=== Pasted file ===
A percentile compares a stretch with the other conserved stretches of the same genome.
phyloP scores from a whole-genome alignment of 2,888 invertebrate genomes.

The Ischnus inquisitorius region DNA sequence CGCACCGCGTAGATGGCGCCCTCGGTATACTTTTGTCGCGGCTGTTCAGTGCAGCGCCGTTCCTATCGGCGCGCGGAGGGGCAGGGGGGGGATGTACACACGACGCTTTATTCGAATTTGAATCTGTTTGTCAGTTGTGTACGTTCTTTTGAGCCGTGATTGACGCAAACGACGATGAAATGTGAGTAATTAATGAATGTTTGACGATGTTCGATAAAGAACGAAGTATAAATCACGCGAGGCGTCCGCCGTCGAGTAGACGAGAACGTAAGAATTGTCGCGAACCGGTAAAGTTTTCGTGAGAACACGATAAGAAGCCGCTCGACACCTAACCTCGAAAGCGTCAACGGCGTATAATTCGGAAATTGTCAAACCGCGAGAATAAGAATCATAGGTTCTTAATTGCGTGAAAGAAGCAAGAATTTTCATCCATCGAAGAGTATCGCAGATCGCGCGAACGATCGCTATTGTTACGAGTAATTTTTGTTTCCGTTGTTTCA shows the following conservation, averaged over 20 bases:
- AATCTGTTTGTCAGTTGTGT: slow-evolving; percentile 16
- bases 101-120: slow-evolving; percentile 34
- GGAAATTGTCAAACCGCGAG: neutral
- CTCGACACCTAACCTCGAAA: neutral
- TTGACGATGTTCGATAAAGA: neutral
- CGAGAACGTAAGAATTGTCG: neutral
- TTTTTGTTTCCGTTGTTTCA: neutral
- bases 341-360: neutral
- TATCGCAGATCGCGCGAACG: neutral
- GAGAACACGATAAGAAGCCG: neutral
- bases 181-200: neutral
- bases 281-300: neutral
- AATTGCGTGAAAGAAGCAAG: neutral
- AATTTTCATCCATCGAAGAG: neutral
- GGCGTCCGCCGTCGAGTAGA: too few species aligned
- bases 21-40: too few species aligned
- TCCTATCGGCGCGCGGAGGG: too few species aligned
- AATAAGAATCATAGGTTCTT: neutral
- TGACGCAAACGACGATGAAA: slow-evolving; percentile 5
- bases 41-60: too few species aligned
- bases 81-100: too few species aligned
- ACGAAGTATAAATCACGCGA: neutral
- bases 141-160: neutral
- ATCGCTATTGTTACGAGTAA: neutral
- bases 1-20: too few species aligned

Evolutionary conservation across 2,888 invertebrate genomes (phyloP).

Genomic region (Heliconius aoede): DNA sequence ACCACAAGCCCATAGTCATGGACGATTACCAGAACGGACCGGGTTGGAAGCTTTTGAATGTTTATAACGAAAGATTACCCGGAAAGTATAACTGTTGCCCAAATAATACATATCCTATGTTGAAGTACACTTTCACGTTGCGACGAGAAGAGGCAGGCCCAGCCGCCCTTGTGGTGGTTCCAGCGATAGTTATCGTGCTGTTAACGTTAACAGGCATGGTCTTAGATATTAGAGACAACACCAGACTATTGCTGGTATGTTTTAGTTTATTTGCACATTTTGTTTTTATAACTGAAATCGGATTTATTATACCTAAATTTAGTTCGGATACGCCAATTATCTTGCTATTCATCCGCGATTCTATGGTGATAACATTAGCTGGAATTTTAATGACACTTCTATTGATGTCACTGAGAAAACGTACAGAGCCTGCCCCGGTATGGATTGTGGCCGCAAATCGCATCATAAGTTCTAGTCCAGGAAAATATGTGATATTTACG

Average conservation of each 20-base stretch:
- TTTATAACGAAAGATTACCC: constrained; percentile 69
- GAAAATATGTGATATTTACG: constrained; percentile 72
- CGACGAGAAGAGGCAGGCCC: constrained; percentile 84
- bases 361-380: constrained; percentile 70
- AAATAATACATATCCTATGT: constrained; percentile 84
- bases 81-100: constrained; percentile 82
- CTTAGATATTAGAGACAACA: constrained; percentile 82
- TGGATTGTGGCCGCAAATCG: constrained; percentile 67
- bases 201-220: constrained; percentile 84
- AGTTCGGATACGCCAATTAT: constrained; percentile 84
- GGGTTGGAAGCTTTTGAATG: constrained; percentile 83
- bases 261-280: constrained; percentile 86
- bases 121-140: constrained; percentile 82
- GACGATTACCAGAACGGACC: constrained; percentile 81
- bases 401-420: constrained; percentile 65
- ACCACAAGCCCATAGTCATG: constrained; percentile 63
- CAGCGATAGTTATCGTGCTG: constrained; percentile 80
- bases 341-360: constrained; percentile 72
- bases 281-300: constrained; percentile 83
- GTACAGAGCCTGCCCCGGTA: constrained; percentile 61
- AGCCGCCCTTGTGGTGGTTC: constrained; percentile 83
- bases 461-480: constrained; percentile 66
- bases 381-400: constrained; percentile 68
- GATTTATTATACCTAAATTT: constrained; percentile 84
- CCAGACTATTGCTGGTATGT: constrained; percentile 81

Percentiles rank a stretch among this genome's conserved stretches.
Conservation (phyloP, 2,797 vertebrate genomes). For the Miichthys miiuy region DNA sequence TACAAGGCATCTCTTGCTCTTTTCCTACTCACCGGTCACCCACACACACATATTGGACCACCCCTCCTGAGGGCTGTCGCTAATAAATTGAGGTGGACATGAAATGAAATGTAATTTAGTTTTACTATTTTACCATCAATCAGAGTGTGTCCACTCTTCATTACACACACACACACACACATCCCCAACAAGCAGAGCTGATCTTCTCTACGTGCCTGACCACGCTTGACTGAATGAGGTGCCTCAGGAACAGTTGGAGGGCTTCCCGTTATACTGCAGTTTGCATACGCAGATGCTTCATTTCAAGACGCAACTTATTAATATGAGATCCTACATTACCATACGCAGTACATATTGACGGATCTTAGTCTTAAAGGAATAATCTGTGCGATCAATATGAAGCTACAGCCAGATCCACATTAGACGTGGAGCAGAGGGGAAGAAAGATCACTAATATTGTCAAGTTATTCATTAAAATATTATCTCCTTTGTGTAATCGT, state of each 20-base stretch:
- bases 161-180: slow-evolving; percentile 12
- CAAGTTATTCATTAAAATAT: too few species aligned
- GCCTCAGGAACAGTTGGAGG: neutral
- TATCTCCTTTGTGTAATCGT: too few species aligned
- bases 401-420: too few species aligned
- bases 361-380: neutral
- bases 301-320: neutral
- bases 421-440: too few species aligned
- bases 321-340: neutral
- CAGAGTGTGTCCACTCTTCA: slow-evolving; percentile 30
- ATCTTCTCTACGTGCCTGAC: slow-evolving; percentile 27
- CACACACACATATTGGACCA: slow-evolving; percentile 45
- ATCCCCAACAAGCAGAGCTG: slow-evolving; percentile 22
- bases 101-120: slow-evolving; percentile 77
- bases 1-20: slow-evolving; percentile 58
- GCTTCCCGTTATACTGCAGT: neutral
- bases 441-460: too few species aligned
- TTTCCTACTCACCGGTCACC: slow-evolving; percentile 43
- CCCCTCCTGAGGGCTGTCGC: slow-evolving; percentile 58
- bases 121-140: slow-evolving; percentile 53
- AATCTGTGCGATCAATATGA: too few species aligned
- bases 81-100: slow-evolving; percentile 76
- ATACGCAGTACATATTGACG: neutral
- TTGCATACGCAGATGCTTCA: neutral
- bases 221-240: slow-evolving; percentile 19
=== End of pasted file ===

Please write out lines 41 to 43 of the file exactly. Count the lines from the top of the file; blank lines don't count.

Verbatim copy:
- AGTTCGGATACGCCAATTAT: constrained; percentile 84
- GGGTTGGAAGCTTTTGAATG: constrained; percentile 83
- bases 261-280: constrained; percentile 86